Collective Soul

7even Year Itch: Greatest Hits 19942001 (Atlantic '01) Rating: A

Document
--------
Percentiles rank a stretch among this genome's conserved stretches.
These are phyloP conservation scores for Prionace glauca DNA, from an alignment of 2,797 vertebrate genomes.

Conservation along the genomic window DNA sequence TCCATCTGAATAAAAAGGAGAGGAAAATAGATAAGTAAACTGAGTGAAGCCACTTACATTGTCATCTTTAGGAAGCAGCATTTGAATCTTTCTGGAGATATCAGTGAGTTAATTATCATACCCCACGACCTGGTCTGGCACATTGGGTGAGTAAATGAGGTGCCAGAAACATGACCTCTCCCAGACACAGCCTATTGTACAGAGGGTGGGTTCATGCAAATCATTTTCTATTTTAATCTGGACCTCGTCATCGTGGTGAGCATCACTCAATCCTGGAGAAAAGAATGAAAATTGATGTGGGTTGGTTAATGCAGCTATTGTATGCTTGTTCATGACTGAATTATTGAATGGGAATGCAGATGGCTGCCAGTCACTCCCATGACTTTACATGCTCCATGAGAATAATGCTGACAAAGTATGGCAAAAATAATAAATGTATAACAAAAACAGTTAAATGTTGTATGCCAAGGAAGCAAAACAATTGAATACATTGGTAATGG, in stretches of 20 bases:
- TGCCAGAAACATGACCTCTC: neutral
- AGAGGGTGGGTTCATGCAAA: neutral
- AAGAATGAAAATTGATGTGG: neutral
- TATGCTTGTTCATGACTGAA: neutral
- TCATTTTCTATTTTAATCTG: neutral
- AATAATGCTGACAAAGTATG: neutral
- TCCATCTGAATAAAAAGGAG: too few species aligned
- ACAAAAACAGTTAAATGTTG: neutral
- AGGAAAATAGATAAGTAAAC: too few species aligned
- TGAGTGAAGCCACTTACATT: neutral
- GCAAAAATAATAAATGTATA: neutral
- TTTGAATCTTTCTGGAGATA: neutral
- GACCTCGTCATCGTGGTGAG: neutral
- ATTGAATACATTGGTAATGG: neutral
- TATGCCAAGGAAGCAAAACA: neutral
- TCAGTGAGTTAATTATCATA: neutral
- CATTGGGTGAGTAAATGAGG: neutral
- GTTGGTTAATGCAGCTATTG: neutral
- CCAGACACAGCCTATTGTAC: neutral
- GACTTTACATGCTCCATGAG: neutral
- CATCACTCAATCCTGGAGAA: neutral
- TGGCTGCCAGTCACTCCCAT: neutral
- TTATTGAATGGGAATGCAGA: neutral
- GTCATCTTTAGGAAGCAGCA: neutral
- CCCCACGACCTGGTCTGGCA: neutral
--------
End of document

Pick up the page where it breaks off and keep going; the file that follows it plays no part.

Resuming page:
Collective Soul are an unspectacular but consistently capable band who for the last 15 years (it's 2008 as I write this) have made modern mainstream radio more palatable. Although marketed as an "alternative" band (who wasn't in the early to mid-'90s?), they're simply a fine straight ahead rock band who have produced a steady stream of tuneful radio hits since they first greeted the public with their smash single, "Shine," which remains their signature song. One of the '90s defining anthems, "Shine" is instantly recognizable, with great heavy riffs, a splendidly singable chorus with cool vocal punctuations, and even an exciting guitar solo. Actually, guitar solos grace several songs here, including ballads, which I for one find to be a good thing as the general disdain for displaying guitar chops was one of the unfortunate influences of Nirvana. Anyway, there are plenty of other stellar songs here, including catchy, hard-hitting, riff-driven, groove-heavy rockers such as "Heavy," ""Gel," "Precious Breakdown," and "Why Pt. 2," beautifully lush and affecting ballads like "Run" (maybe their best song sfter "Shine") and "The World I Know," and intense mid-tempo pop songs such as "December." There are no bad songs here, only good ones that aren't quite as hooky as the great songs. In addition, we get the pretty, string-heavy ballad "She Said" from the Scream 2 soundtrack, plus two new songs ("Energy" and "Next Homecoming") that aren't highlights but which don't seem totally out of place amid such stellar company, either. Really, my complaints about this compilation are extremely minor: perhaps the modern production touches are overly slick at times, I'm not always crazy about the mechanized derived drum beats, and the strings are at times intrusive. Still, group leader Ed Roland is a gifted singer-songwriter who has gathered around himself a sympathetic band, and this 13-track collection hits the high points of the band's first five albums without lingering too long and with only one major omission: "Where The River Flows" from their popular self-titled second album. They've had some good singles since this album was released, such as "Better Now" and "Counting Down The Days," but for those and other songs you can check out the original albums, whose best songs are invariably its singles.

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